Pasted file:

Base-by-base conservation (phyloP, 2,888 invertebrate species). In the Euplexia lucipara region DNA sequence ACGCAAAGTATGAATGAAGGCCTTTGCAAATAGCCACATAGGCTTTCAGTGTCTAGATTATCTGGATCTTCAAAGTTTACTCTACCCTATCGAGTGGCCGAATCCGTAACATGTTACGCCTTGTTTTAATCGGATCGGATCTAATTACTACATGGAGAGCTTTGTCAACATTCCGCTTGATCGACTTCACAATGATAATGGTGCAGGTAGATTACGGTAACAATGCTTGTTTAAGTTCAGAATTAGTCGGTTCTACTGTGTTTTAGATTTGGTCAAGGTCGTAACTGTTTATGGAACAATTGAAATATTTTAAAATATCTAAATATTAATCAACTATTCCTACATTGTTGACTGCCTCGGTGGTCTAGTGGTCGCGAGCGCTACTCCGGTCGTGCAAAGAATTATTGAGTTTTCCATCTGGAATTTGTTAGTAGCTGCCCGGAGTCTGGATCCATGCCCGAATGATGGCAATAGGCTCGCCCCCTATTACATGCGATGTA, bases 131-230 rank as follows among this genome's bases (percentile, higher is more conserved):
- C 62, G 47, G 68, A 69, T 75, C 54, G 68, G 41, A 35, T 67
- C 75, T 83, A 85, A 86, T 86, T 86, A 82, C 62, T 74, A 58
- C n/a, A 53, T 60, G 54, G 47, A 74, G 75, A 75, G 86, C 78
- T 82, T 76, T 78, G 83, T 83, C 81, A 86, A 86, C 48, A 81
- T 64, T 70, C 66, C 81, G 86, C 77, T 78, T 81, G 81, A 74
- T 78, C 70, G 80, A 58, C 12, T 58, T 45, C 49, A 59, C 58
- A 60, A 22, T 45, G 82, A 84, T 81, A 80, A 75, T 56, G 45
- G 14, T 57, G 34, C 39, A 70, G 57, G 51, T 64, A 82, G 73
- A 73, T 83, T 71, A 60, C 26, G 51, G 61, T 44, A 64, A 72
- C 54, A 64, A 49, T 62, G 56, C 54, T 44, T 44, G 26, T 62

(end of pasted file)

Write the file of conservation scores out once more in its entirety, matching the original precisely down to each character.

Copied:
Base-by-base conservation (phyloP, 2,888 invertebrate species). In the Euplexia lucipara region DNA sequence ACGCAAAGTATGAATGAAGGCCTTTGCAAATAGCCACATAGGCTTTCAGTGTCTAGATTATCTGGATCTTCAAAGTTTACTCTACCCTATCGAGTGGCCGAATCCGTAACATGTTACGCCTTGTTTTAATCGGATCGGATCTAATTACTACATGGAGAGCTTTGTCAACATTCCGCTTGATCGACTTCACAATGATAATGGTGCAGGTAGATTACGGTAACAATGCTTGTTTAAGTTCAGAATTAGTCGGTTCTACTGTGTTTTAGATTTGGTCAAGGTCGTAACTGTTTATGGAACAATTGAAATATTTTAAAATATCTAAATATTAATCAACTATTCCTACATTGTTGACTGCCTCGGTGGTCTAGTGGTCGCGAGCGCTACTCCGGTCGTGCAAAGAATTATTGAGTTTTCCATCTGGAATTTGTTAGTAGCTGCCCGGAGTCTGGATCCATGCCCGAATGATGGCAATAGGCTCGCCCCCTATTACATGCGATGTA, bases 131-230 rank as follows among this genome's bases (percentile, higher is more conserved):
- C 62, G 47, G 68, A 69, T 75, C 54, G 68, G 41, A 35, T 67
- C 75, T 83, A 85, A 86, T 86, T 86, A 82, C 62, T 74, A 58
- C n/a, A 53, T 60, G 54, G 47, A 74, G 75, A 75, G 86, C 78
- T 82, T 76, T 78, G 83, T 83, C 81, A 86, A 86, C 48, A 81
- T 64, T 70, C 66, C 81, G 86, C 77, T 78, T 81, G 81, A 74
- T 78, C 70, G 80, A 58, C 12, T 58, T 45, C 49, A 59, C 58
- A 60, A 22, T 45, G 82, A 84, T 81, A 80, A 75, T 56, G 45
- G 14, T 57, G 34, C 39, A 70, G 57, G 51, T 64, A 82, G 73
- A 73, T 83, T 71, A 60, C 26, G 51, G 61, T 44, A 64, A 72
- C 54, A 64, A 49, T 62, G 56, C 54, T 44, T 44, G 26, T 62